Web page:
- "If I get into a bar fight, I'll make a decision to either talk it down, defend myself, or run… depending on who's picking the fight, whether or not I'm outnumbered, surrounded, etc." Generally, the other guy doesn't know that I've been a black belt for years, and if he pushes to hard, well… Maybe I'll buy the guy a beer to try and de-escalte the situation, but if that fails, if I think I can defend my self and win, I'll fight. If not? I'm asses and elbows outa there!
- The second analogy? The one I used yesterday... "I live in New Hampshire. If someone break into my home in the middle of the night and attacks my family.. I'm going to shoot them dead ---and nobody is going to care. I was defending my family."
Hackers often times learn their trade by sharing tactics and many times, hacking each other —for fun or profit —live… yet defenders are expected to build expensive labs, take training, follow process, be good citizens, and stay within the law.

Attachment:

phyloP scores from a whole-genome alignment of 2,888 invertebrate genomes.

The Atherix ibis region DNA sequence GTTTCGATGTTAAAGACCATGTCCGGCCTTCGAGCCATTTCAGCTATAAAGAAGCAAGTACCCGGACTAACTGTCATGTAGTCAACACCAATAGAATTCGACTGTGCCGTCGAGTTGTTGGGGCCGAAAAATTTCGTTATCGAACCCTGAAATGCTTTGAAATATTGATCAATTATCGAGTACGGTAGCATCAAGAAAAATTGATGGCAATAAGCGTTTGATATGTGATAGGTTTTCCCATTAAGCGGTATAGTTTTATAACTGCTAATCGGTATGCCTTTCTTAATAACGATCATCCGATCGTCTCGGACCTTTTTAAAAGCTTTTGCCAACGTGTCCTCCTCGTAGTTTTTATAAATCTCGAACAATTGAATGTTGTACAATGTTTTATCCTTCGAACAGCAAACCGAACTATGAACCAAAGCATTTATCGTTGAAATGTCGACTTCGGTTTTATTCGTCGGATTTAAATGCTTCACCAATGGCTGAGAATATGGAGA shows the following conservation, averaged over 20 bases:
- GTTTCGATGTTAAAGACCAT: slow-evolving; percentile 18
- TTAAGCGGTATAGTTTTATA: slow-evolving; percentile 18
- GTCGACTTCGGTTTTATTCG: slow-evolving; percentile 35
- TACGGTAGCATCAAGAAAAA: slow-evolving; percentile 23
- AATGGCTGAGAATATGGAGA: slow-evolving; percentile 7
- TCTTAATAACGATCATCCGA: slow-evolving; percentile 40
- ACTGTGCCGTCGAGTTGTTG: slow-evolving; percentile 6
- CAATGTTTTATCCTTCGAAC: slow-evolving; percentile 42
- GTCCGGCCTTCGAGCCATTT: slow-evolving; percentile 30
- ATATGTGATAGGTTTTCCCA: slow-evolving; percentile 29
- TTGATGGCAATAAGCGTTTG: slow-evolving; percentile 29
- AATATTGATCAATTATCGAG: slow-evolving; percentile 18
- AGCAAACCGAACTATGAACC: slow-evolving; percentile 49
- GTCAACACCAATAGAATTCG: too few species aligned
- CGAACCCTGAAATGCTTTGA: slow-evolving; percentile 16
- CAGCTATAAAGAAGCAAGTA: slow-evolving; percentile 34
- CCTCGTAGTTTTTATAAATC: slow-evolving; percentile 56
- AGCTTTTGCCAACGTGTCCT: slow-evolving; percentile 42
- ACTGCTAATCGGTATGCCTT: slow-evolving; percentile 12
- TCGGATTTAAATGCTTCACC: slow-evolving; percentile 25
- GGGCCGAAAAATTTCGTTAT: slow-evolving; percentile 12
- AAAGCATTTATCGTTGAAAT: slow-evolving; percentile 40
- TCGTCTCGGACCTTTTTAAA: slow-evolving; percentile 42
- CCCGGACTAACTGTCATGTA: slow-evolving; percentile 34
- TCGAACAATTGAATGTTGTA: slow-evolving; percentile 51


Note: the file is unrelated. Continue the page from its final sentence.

At some point, the tables have to turn. I'm not saying this is an answer that everyone should pursue. I am saying that if you feel you can defend yourself —and win, go for it. There may be legal consequences, and you might get a cyber broken nose, but for those who believe that they have the skillsets to actively defend themselves, my feeling is, they should be able to do so without fear of prosecution.
We want to know if someone is a threat, and when we find out, we want to know how they work, where they live, how they connect to the internet, where they operate from, etc. Why would we not use this information to our advantage? It's good intelligence and it can be used for many things —hacking back, legal or HR, freezing credit cards, and more. This is good intelligence work and we publish it to our Red Sky members.
Should you fight back? Probably not. Should you have the right to? Absolutely.
Interested in hearing my futurist talk? Drop me a note. We'll set something up.